Use and Reproduction No Copyright - United States
Identifier exotic_201304_014
Item Description
Title Page 94
Format (IMT)
  • image/jpeg
File Name exotic_201304_014_111.jpg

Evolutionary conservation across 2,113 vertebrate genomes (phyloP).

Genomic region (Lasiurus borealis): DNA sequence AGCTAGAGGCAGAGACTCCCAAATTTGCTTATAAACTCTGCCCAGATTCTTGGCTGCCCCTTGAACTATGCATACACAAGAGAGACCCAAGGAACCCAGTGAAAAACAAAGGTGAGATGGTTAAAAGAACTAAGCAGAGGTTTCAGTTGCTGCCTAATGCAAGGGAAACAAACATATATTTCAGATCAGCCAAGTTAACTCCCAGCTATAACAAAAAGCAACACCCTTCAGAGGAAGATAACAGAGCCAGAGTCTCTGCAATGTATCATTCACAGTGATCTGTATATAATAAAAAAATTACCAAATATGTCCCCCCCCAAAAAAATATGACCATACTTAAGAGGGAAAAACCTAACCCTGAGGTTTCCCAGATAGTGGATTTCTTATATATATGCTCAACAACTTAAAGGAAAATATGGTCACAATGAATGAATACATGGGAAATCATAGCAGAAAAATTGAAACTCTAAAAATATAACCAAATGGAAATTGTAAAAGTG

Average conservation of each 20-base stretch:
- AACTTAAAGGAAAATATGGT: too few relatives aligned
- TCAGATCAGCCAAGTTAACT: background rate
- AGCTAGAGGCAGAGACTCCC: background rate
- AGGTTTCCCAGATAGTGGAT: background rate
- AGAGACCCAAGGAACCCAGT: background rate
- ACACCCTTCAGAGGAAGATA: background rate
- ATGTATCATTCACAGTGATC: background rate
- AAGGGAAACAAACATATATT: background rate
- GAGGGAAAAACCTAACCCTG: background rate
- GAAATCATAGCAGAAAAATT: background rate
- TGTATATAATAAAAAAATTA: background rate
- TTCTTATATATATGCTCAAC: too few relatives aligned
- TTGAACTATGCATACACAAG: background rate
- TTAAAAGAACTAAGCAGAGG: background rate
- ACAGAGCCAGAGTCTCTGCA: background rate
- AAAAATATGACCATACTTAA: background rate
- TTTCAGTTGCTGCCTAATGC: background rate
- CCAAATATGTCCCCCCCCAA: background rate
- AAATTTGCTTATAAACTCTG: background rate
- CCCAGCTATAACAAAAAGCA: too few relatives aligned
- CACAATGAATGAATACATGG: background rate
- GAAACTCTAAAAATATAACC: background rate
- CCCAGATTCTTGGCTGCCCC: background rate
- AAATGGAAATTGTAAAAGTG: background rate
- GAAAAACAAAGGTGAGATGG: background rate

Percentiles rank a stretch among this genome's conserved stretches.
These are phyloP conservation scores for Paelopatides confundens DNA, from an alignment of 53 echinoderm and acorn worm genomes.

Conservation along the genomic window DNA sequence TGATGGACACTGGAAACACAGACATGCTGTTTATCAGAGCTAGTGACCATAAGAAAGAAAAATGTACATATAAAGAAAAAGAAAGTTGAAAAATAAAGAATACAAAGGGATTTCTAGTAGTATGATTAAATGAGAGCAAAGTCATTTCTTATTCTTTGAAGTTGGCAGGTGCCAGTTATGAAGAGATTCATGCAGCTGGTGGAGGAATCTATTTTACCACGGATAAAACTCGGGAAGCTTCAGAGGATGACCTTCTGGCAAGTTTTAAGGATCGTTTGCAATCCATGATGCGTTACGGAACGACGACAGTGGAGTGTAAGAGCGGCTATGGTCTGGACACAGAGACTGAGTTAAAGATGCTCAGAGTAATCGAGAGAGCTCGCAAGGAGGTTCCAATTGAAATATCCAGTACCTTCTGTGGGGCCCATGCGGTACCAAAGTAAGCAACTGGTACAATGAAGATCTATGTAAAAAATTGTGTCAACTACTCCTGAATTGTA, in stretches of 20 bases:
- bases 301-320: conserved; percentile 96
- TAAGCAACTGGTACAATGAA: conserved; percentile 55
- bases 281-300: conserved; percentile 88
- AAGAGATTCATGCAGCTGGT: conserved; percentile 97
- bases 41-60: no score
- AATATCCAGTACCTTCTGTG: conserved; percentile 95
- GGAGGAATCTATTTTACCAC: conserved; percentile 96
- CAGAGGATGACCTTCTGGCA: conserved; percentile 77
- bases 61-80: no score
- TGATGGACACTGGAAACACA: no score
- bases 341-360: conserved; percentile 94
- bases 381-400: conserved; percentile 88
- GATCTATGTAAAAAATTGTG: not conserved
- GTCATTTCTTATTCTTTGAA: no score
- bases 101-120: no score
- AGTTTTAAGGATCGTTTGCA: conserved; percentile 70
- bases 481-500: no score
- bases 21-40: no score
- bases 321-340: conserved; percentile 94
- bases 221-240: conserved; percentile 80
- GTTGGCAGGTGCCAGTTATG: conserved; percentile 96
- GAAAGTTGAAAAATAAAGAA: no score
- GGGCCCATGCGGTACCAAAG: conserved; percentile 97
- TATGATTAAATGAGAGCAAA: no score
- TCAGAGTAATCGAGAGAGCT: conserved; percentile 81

Transcript 94 PICTURESQUE PALESTINE. peace/ Again the procession advanced. The road descends a slight declivity, and the dim of the city is again withdrawn behind the intervening ridge of Olivet. A few moments a d the path mounts again ; it climbs a rugged ascent, it reaches a ledge of smooth rock, and in instant the whole city bursts into view. As now the dome of the Mosque El Aksa rises lik < a ghost from the earth before the traveller who stands on the ledge, so then must have rise the Temple tower; as now the vast enclosure of the Mussulman sanctuary, so then must have spread the Temple courts; as now the gray town on its broken hills, so then the magnificent city, with its background—long since vanished away—of gardens and suburbs on the western plateau behind. Immediately below was the Valley of the Kedron, here seen in its greatest depths as it joins the Valley of Hinnom, and thus giving full effect to the great peculiarity of Jerusalem, seen only on its eastern side—its situation as of a city rising out of a deep abyss It is hardly possible to doubt that this rise and turn of the road—this rocky ledge was the exact point where the multitude paused again, and ' He, when He beheld the city, wept over it.' " The road from Bethany to Jerusalem leaves Siloam (Silwan) on the left. This village (see pages 85, 115), which derives its name from the pool at the mouth of the Tyropoeon Valley, stretches north and south in a straggling, irregular manner along the lower slopes of the Mount of Offence. Entering the village at the northern end, the visitor has on his left hand a high cliff, which was evidently worked as a quarry at some early period. The houses and the streets of Siloam, if such they may be called, are filthy in the extreme, and the villagers are notorious thieves, sometimes not over-courteous to visitors. Their principal occupation is carrying water from " Job's Well" for sale in Jerusalem, and they have an ingenious way of blowing out the sheepskins in which the water is carried, so that they may appear filled when containing only half the proper quantity of water. About one hundred of the villagers form a group apart from the rest, called " men of Dhiban," the descendants apparently of a colony from the capital of King Mesha, which at some remote period crossed the Jordan and established itself on the borders of Kedron. Siloam, the village, is unmen- tioned in ancient times, but it may possibly mark the spot upon which Solomon built high places " for Ashtoreth the abomination of the Zidonians, and for Chemosh the abomination of the Moabites, and for Milcom (Molech) the abomination of the children of Ammon." The Mount of Offence (see page 107) behind the village would in this case be the " mount of corruption" of 2 Kings xxiii. 13, as it certainly is the " mons offensionis" of early travellers, the " opprobrious hill " of Milton. Jerusalem is surrounded by cemeteries, ancient and modern. Without the Zion Gate, near the tomb of David, are those of the Latins, Greeks, and Armenians ; and here may be seen the grave of the ill-fated Irishman, Costigan, who, after having successfully descended Jordan in a boat, and reached the southern end of the Dead Sea, died in the Latin convent at Jerusalem. Here, too, a little to the south of the Latin cemetery, two members of tie American Mission, Dr. Dodge and Mrs. Thomson, were buried. The present Protestant